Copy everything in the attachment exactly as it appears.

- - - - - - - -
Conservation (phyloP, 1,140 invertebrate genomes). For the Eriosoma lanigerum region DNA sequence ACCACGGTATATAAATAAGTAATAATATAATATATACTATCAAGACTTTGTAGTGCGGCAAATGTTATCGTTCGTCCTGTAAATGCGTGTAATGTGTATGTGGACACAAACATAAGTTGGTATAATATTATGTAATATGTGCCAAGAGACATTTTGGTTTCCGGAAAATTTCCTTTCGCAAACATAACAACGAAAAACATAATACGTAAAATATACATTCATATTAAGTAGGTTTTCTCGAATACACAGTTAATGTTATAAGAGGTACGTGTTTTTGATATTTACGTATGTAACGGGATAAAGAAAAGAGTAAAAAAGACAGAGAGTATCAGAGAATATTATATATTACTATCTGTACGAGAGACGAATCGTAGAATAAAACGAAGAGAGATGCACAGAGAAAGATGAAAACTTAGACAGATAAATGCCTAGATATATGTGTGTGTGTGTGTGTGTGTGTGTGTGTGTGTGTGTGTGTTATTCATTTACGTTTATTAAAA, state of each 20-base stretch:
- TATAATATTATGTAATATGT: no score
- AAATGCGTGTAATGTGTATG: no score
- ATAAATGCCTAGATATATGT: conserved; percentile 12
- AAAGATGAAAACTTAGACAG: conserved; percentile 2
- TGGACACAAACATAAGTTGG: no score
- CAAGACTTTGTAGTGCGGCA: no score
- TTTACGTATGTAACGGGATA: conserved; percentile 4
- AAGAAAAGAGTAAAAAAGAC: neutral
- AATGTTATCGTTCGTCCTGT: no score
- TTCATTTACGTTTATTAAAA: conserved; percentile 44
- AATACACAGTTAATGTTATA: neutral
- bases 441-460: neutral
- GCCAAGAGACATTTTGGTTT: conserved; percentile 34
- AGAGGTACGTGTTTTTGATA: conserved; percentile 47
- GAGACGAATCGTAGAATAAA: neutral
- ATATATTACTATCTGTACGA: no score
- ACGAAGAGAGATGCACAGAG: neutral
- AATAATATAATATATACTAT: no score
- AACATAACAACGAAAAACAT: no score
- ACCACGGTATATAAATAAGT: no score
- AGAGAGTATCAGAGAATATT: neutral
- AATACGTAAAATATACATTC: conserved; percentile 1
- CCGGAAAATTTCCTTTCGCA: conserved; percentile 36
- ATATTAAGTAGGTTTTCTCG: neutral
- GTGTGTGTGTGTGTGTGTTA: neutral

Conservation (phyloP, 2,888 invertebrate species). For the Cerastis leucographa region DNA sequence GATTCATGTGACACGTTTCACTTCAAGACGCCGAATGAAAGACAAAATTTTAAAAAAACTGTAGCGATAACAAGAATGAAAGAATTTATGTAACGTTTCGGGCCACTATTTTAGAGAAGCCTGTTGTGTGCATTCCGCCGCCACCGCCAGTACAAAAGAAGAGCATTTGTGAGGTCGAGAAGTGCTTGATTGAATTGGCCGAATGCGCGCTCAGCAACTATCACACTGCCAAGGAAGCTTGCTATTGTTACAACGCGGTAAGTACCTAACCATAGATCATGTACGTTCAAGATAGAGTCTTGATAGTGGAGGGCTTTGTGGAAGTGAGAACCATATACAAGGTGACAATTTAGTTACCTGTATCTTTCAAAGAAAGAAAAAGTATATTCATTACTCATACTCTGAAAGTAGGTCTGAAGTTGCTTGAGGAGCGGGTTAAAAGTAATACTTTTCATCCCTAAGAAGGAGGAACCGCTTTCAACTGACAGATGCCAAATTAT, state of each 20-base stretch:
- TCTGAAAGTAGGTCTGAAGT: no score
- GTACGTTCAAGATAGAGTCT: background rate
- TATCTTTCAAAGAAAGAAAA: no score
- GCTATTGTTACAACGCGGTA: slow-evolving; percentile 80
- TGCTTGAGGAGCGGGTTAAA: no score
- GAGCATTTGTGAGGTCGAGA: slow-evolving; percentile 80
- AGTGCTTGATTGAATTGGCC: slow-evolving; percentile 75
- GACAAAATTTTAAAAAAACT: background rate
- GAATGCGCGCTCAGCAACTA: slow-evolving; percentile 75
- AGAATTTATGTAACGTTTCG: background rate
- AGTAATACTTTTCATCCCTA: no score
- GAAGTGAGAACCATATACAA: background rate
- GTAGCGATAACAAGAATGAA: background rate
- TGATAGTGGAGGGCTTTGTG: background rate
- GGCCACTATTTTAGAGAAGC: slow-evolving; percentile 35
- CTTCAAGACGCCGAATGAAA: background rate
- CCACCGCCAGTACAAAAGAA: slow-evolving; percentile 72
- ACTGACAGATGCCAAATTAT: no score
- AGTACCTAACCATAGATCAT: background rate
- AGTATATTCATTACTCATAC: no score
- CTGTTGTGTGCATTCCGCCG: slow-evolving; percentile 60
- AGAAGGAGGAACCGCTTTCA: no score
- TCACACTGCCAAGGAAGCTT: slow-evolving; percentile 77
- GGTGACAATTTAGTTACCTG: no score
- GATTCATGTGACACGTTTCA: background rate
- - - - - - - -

Conservation (phyloP, 1,140 invertebrate genomes). For the Eriosoma lanigerum region DNA sequence ACCACGGTATATAAATAAGTAATAATATAATATATACTATCAAGACTTTGTAGTGCGGCAAATGTTATCGTTCGTCCTGTAAATGCGTGTAATGTGTATGTGGACACAAACATAAGTTGGTATAATATTATGTAATATGTGCCAAGAGACATTTTGGTTTCCGGAAAATTTCCTTTCGCAAACATAACAACGAAAAACATAATACGTAAAATATACATTCATATTAAGTAGGTTTTCTCGAATACACAGTTAATGTTATAAGAGGTACGTGTTTTTGATATTTACGTATGTAACGGGATAAAGAAAAGAGTAAAAAAGACAGAGAGTATCAGAGAATATTATATATTACTATCTGTACGAGAGACGAATCGTAGAATAAAACGAAGAGAGATGCACAGAGAAAGATGAAAACTTAGACAGATAAATGCCTAGATATATGTGTGTGTGTGTGTGTGTGTGTGTGTGTGTGTGTGTGTGTTATTCATTTACGTTTATTAAAA, state of each 20-base stretch:
- TATAATATTATGTAATATGT: no score
- AAATGCGTGTAATGTGTATG: no score
- ATAAATGCCTAGATATATGT: conserved; percentile 12
- AAAGATGAAAACTTAGACAG: conserved; percentile 2
- TGGACACAAACATAAGTTGG: no score
- CAAGACTTTGTAGTGCGGCA: no score
- TTTACGTATGTAACGGGATA: conserved; percentile 4
- AAGAAAAGAGTAAAAAAGAC: neutral
- AATGTTATCGTTCGTCCTGT: no score
- TTCATTTACGTTTATTAAAA: conserved; percentile 44
- AATACACAGTTAATGTTATA: neutral
- bases 441-460: neutral
- GCCAAGAGACATTTTGGTTT: conserved; percentile 34
- AGAGGTACGTGTTTTTGATA: conserved; percentile 47
- GAGACGAATCGTAGAATAAA: neutral
- ATATATTACTATCTGTACGA: no score
- ACGAAGAGAGATGCACAGAG: neutral
- AATAATATAATATATACTAT: no score
- AACATAACAACGAAAAACAT: no score
- ACCACGGTATATAAATAAGT: no score
- AGAGAGTATCAGAGAATATT: neutral
- AATACGTAAAATATACATTC: conserved; percentile 1
- CCGGAAAATTTCCTTTCGCA: conserved; percentile 36
- ATATTAAGTAGGTTTTCTCG: neutral
- GTGTGTGTGTGTGTGTGTTA: neutral

Conservation (phyloP, 2,888 invertebrate species). For the Cerastis leucographa region DNA sequence GATTCATGTGACACGTTTCACTTCAAGACGCCGAATGAAAGACAAAATTTTAAAAAAACTGTAGCGATAACAAGAATGAAAGAATTTATGTAACGTTTCGGGCCACTATTTTAGAGAAGCCTGTTGTGTGCATTCCGCCGCCACCGCCAGTACAAAAGAAGAGCATTTGTGAGGTCGAGAAGTGCTTGATTGAATTGGCCGAATGCGCGCTCAGCAACTATCACACTGCCAAGGAAGCTTGCTATTGTTACAACGCGGTAAGTACCTAACCATAGATCATGTACGTTCAAGATAGAGTCTTGATAGTGGAGGGCTTTGTGGAAGTGAGAACCATATACAAGGTGACAATTTAGTTACCTGTATCTTTCAAAGAAAGAAAAAGTATATTCATTACTCATACTCTGAAAGTAGGTCTGAAGTTGCTTGAGGAGCGGGTTAAAAGTAATACTTTTCATCCCTAAGAAGGAGGAACCGCTTTCAACTGACAGATGCCAAATTAT, state of each 20-base stretch:
- TCTGAAAGTAGGTCTGAAGT: no score
- GTACGTTCAAGATAGAGTCT: background rate
- TATCTTTCAAAGAAAGAAAA: no score
- GCTATTGTTACAACGCGGTA: slow-evolving; percentile 80
- TGCTTGAGGAGCGGGTTAAA: no score
- GAGCATTTGTGAGGTCGAGA: slow-evolving; percentile 80
- AGTGCTTGATTGAATTGGCC: slow-evolving; percentile 75
- GACAAAATTTTAAAAAAACT: background rate
- GAATGCGCGCTCAGCAACTA: slow-evolving; percentile 75
- AGAATTTATGTAACGTTTCG: background rate
- AGTAATACTTTTCATCCCTA: no score
- GAAGTGAGAACCATATACAA: background rate
- GTAGCGATAACAAGAATGAA: background rate
- TGATAGTGGAGGGCTTTGTG: background rate
- GGCCACTATTTTAGAGAAGC: slow-evolving; percentile 35
- CTTCAAGACGCCGAATGAAA: background rate
- CCACCGCCAGTACAAAAGAA: slow-evolving; percentile 72
- ACTGACAGATGCCAAATTAT: no score
- AGTACCTAACCATAGATCAT: background rate
- AGTATATTCATTACTCATAC: no score
- CTGTTGTGTGCATTCCGCCG: slow-evolving; percentile 60
- AGAAGGAGGAACCGCTTTCA: no score
- TCACACTGCCAAGGAAGCTT: slow-evolving; percentile 77
- GGTGACAATTTAGTTACCTG: no score
- GATTCATGTGACACGTTTCA: background rate